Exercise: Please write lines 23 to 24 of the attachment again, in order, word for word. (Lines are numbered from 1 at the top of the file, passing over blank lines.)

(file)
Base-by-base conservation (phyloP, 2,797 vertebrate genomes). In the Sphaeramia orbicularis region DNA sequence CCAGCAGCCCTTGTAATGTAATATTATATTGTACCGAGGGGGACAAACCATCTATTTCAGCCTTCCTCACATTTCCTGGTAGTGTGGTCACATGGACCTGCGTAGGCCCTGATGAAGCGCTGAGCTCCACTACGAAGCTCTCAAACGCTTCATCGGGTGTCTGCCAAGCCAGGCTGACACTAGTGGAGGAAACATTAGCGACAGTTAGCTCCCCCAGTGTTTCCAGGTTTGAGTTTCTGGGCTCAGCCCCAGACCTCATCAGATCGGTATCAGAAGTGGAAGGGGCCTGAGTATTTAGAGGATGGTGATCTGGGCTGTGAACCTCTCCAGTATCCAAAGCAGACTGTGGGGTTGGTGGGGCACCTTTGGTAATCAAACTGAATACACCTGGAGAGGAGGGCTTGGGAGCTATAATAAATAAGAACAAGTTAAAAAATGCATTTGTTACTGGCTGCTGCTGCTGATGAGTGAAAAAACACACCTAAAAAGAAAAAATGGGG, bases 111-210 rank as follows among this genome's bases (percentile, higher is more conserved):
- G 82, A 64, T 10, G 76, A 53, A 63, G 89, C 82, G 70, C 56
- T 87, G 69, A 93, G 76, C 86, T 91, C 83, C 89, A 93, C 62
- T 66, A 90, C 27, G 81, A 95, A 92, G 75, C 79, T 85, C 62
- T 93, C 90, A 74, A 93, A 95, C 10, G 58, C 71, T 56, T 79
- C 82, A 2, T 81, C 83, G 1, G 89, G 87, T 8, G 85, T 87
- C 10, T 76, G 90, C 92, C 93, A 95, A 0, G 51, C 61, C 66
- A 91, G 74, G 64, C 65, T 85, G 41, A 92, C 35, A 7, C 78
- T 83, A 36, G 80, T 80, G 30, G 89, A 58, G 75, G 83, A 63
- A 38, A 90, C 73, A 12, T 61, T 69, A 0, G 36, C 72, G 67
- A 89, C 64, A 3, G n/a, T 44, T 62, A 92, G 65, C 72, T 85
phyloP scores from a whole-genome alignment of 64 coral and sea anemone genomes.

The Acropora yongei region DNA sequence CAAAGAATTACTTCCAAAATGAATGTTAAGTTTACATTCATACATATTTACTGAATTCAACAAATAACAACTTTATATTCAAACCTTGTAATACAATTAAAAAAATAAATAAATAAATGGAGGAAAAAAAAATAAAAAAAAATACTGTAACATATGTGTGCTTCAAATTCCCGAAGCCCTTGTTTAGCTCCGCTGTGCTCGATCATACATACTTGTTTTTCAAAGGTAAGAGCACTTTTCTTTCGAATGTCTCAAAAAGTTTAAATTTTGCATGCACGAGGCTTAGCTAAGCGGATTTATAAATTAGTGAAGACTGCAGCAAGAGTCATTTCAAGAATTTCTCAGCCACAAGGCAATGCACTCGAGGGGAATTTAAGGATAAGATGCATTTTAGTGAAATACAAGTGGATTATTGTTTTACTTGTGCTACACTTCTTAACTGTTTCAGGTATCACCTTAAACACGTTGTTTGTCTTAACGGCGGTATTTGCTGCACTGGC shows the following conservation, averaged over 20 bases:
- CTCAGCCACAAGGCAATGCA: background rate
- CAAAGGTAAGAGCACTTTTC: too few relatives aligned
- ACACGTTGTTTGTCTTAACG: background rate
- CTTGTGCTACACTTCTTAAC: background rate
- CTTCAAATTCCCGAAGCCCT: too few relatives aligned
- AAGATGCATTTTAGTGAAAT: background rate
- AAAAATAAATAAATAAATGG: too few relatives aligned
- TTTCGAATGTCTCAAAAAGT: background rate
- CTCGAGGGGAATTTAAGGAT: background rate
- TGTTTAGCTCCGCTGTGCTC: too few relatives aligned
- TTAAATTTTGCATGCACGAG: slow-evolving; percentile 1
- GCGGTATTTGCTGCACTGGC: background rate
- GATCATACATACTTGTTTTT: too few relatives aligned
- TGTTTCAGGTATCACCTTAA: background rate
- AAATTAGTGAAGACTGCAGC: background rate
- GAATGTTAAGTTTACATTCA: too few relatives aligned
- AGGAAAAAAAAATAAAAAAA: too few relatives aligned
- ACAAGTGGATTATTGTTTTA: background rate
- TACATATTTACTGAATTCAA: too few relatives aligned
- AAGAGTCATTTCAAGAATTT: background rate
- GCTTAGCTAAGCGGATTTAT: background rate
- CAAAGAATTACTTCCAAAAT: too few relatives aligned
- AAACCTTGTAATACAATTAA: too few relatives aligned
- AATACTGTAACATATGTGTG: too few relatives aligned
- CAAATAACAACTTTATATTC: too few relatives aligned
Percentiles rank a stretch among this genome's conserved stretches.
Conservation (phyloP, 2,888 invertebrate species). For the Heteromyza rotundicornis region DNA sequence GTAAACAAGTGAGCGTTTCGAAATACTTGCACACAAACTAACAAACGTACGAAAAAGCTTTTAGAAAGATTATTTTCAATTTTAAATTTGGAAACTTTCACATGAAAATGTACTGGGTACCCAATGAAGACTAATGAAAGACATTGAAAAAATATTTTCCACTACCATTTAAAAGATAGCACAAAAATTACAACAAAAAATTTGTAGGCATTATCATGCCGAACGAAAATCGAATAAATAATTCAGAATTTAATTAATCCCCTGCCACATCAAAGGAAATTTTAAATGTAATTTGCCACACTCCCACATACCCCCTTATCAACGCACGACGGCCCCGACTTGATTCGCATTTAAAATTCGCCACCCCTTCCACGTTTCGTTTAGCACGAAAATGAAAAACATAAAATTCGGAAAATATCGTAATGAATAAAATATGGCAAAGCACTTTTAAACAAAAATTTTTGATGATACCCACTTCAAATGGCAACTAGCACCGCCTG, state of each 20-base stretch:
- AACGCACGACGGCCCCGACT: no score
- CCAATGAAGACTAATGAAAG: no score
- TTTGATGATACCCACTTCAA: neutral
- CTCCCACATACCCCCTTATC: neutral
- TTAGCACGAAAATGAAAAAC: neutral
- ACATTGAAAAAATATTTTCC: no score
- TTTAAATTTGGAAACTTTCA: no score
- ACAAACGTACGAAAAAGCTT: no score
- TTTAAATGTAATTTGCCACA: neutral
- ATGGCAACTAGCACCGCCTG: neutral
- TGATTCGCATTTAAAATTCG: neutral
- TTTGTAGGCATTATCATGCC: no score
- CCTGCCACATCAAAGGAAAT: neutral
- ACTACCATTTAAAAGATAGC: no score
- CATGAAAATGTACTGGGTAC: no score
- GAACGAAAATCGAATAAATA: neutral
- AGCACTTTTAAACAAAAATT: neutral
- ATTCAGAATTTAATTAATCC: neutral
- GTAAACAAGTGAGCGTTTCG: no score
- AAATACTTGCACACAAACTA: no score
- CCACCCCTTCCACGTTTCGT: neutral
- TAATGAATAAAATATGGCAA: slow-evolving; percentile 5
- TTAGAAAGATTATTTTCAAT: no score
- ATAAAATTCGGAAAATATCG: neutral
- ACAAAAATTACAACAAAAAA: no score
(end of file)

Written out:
- TGTTTAGCTCCGCTGTGCTC: too few relatives aligned
- TTAAATTTTGCATGCACGAG: slow-evolving; percentile 1